Connect the dots and spot an anti-Semite? "As for any harm it might do to Jewish/Christian relations, I don't know if any audience will be persuaded that isn't already inclined to be so. Conspiracy theorists and anti-Semites will find what they wish here, while others will remember that it is a Ron Howard/Tom Hanks project, but not 'Apollo 13.' "

If fans have been over the moon for the book, does that mean Jews better seek out a crater to hide in come Friday? Step back a bit, and dust the sands off your sandals: "This is not really about us," contends Dr. Rebecca T. Alpert, chair of the religious department at Temple University. This is a movie of the Christian world, and Jews are just interested observers on the sidelines.

Not that they can't be called in for some action plays. In fact, adds Alpert, the film can be "good for the Jews": "It reminds people that Jesus was a Jew; our Christian friends realize that they owe Jews a lot. That is really a good thing."

Days of awe, rather than daze and oys? "We are not the bad guys here; the book is not anti-Semitic," she says. "It's a good thing that people see the good – that Judaism is the root of Christianity."

Not everyone is rooting for Brown's film to succeed. In fact, there are those who fear an anti-Semitic backlash. David Klinghoffer, author of Why the Jews Rejected Jesus: The Turning Point in Western History, turned his concern in recent writing to the conspiracy theories espoused in the film: The Priory of Sion – Da Vinci was reportedly a member of the group purported ready to publish the findings of a Jesus/Mary marriage – and the Opus Dei – depicted as a harsh secret religious sect – battled each other on the importance of keeping the Jesus-Mary union a secret.

Klinghoffer's issue is that this conspiracy contretemps – and the church's reported role in controlling the news – is reminiscent of arguments anti-Semites use in their joust with Jews, depicting the chosen people as choosing their talents as tools to control the world.

Can a movie pro-semiotics prove anti-Semitic? For anyone asking, "Is it good for the Jews?" the retort comes back that it may not be good for anybody, according to Klinghoffer, claiming that "to the cause of conspiracy theorizing, [Brown] has done a wonderful favor, training his readers in the habits of paranoia and gullibility. For people committed to finding the truth through investigation and argumentation, that's depressing."

A motion picture doling out Prozac to audience members? A box-office hit with potential for religious backlash?

"As for Jews," believes Klinghoffer, "we haven't fared well when the culture we live in turns to entertaining fantasies and delusions at the expense of an unfashionable religion. The success of Brown's book, now transformed into a movie blockbuster, is bad news."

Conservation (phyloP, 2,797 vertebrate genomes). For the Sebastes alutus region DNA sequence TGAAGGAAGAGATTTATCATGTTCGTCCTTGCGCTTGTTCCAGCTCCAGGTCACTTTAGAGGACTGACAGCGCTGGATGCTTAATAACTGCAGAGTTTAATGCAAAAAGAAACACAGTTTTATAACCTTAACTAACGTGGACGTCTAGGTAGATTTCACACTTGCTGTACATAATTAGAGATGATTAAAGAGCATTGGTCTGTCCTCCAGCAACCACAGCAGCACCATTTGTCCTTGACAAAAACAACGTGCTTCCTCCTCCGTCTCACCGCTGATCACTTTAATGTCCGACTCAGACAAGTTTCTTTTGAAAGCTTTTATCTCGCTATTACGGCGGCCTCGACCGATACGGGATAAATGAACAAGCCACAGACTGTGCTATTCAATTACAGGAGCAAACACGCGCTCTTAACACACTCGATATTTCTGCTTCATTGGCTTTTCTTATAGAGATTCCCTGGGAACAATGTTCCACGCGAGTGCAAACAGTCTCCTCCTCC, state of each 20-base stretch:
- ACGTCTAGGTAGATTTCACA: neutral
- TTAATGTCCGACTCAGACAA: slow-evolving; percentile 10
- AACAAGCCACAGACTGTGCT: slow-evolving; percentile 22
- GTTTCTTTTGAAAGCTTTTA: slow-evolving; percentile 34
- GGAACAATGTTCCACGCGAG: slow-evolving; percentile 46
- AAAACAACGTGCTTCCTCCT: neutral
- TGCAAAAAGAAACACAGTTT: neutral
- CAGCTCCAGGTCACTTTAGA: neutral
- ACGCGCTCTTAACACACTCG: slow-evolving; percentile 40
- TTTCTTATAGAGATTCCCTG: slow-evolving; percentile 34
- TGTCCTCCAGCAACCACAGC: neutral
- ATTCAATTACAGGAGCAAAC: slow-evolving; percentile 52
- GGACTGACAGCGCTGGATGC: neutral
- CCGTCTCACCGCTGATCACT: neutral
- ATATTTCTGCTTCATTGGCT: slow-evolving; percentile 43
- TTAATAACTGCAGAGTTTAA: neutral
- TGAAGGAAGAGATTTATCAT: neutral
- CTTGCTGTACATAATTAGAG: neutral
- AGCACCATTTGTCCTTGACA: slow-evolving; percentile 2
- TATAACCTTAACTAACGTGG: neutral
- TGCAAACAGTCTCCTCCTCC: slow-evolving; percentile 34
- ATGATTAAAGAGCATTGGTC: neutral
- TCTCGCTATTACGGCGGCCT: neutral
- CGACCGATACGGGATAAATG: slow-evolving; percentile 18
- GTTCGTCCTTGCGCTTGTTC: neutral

According to others, no news is good news. Indeed, had Shakespeare gone Hollywood, he would have written a script about all this fanfare: "Much Ado About Nothing."

Or at the very least – very little. "Nothing in Brown's book nor in the teachings of the Gospel of Judas are new at all," writes Marty Fields, minister of Westminster Presbyterian Church, in Laurel, Miss.

"They are positions that are well-known, and have been thoroughly refuted as bogus history and as doctrinal heresy by great minds, past and present."

But, then anti-Semitism may be considered "old hat," too, albeit one with enough power to knock a Jew's yarmulke off his head. Klinghoffer is not about to dismiss that impact so easily.

"The possibility of a backlash is certainly more serious than with 'The Passion of the Christ' to which Jewish organizations responded so hysterically," he said, corresponding through e-mail.

"Think about it. It's been a long time since the old charge that Jews are 'Christ-killers' had any serious traction among anti-Semites. Jew-haters today just don't find it that exciting. So the danger of Mel Gibson's film reviving that ancient slur was very minor. By contrast, the charge that Judaism is a conspiracy bent on world domination is one that gets a lot of traction today. To many Muslims it seems entirely plausible, and not only to Muslims."

'New Face on an Old Thesis'
"Da Vinci Code" as code for hate?

It serves a role, said Klinghoffer, "in encouraging people to think in terms of religious conspiracies," and "is playing with fire in a way that Mel Gibson wasn't."

The fire next time may be heating up now: "Jews should be more sensitive to that than we are."

According to Minister Fields, it's the same old field – just with a more technicolor playing space. "All the Da Vinci Code does is put a new face on an old erroneous thesis."